Treeing Walker coonhounds excel at tracking and hunting, and gun dog breeders know that these dogs get results in the field. The dogs can make great pets in the right situations, but owners should be aware of the breed’s characteristics before they select a dog for a pet or hunting companion.
Here are some facts about the breed, according to the American Kennel Club
Treeing Walker coonhounds are fun to be around. Their comical antics keep owners entertained and amused.
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The Walker is a low-maintenance breed. The coat needs regular brushing and occasional bathing.
These dogs, like their hound cousins, enjoy being around people. They crave attention and are typically very good with children. Walkers get along well with other dogs, and even with cats in their households. They are happy to hunt in packs and live peacefully with others.
Built for endurance, the treeing Walker coonhound will work from sun up to sun down, with enthusiasm. The dogs, however, should have breaks with food and rest.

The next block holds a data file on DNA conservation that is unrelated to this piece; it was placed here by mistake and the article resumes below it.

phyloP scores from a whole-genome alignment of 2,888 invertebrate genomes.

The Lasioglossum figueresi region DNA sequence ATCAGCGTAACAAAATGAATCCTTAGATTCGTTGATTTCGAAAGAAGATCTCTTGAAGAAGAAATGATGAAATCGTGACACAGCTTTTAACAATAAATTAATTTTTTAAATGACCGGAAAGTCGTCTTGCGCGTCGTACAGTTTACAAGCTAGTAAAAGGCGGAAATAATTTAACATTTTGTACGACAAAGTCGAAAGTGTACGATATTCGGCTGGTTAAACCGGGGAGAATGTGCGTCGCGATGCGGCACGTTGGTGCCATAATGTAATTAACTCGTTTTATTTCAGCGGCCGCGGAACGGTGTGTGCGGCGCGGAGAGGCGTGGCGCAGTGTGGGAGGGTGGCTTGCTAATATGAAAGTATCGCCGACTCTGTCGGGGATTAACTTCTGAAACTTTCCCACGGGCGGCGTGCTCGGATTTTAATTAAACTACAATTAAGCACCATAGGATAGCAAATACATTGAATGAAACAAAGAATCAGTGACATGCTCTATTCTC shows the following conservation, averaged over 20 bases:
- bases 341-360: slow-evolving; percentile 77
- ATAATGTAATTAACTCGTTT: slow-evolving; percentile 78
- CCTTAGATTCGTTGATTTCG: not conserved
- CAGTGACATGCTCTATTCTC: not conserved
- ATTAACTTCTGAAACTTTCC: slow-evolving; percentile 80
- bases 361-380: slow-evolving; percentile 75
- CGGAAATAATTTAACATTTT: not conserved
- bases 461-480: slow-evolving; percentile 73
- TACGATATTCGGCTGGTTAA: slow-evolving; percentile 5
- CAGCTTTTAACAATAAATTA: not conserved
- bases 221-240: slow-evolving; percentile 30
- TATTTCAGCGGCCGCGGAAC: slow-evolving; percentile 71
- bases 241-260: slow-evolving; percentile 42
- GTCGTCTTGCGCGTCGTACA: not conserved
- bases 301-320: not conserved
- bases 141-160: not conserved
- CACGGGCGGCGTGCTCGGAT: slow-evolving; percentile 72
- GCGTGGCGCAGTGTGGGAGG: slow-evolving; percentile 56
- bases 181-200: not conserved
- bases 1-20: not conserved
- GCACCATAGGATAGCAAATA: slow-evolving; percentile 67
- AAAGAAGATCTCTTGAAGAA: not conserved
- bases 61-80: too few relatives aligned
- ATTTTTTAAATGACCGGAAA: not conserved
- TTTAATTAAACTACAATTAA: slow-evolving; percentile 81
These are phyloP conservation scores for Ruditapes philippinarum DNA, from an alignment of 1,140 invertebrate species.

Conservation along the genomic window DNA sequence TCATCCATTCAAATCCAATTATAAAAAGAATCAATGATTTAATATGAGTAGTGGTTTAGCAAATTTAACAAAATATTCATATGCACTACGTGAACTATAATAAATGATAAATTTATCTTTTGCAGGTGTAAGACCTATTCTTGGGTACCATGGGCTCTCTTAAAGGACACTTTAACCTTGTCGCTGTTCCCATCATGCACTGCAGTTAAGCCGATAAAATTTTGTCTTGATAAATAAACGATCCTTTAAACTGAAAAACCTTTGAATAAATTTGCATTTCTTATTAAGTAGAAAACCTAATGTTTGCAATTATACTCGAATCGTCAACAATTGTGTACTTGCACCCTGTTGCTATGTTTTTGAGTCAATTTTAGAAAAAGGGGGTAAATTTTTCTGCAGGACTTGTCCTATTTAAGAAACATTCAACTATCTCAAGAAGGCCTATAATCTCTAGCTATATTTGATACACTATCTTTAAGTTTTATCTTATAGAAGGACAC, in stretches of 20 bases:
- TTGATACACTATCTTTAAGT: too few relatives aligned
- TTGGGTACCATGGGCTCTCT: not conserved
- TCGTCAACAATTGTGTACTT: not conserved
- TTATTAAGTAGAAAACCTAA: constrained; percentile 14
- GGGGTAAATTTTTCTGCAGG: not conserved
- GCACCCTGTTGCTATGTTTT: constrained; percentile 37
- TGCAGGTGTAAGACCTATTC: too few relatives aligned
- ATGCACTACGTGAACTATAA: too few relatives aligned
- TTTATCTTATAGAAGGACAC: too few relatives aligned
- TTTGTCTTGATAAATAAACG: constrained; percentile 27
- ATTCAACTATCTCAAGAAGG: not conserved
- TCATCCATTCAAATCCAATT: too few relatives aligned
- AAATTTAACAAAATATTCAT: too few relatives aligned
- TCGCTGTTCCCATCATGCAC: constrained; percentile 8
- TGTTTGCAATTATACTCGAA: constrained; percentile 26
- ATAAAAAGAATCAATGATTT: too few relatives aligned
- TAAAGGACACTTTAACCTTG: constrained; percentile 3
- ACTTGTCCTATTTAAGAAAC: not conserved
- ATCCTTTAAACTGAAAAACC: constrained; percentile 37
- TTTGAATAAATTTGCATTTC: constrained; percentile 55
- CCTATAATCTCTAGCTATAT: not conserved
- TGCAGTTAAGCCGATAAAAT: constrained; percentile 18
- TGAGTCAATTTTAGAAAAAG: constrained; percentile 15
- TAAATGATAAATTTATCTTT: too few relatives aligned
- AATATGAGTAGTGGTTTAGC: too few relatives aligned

These dogs need lots of exercise. Some can manage with good, fenced in room to run. Others will need to be exercised on a lead. Jogging and swimming provide great use of pent-up energy. Dogs who are bored can create their own entertainment, which is not always appreciated by their people. Chewing, digging, and excessive barking are actions seen when high-energy dogs are unemployed.
These coonhounds are of medium size, males can weigh up to 70 pounds and measure 27 inches at the shoulder. Females are slightly smaller.
These dogs are loud. Their instinctual bawl heard in the field, can be troublesome in a pet home. The dogs can target local wildlife, such as squirrels, and let off the bugle-like call.
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The dogs can work independently, and they can be stubborn. This breed needs a firm, but kind owner who can manage their strong wills.
Treeing Walker coonhounds are quite handsome with distinguished tri-color coats. Most wear a “black blanket” on their backs, and have classic red head – much like a beagle or foxhound.
The breed descends from foxhounds that were brought to America from England. The breed arrived during colonial times and was originally known as the English coonhound.
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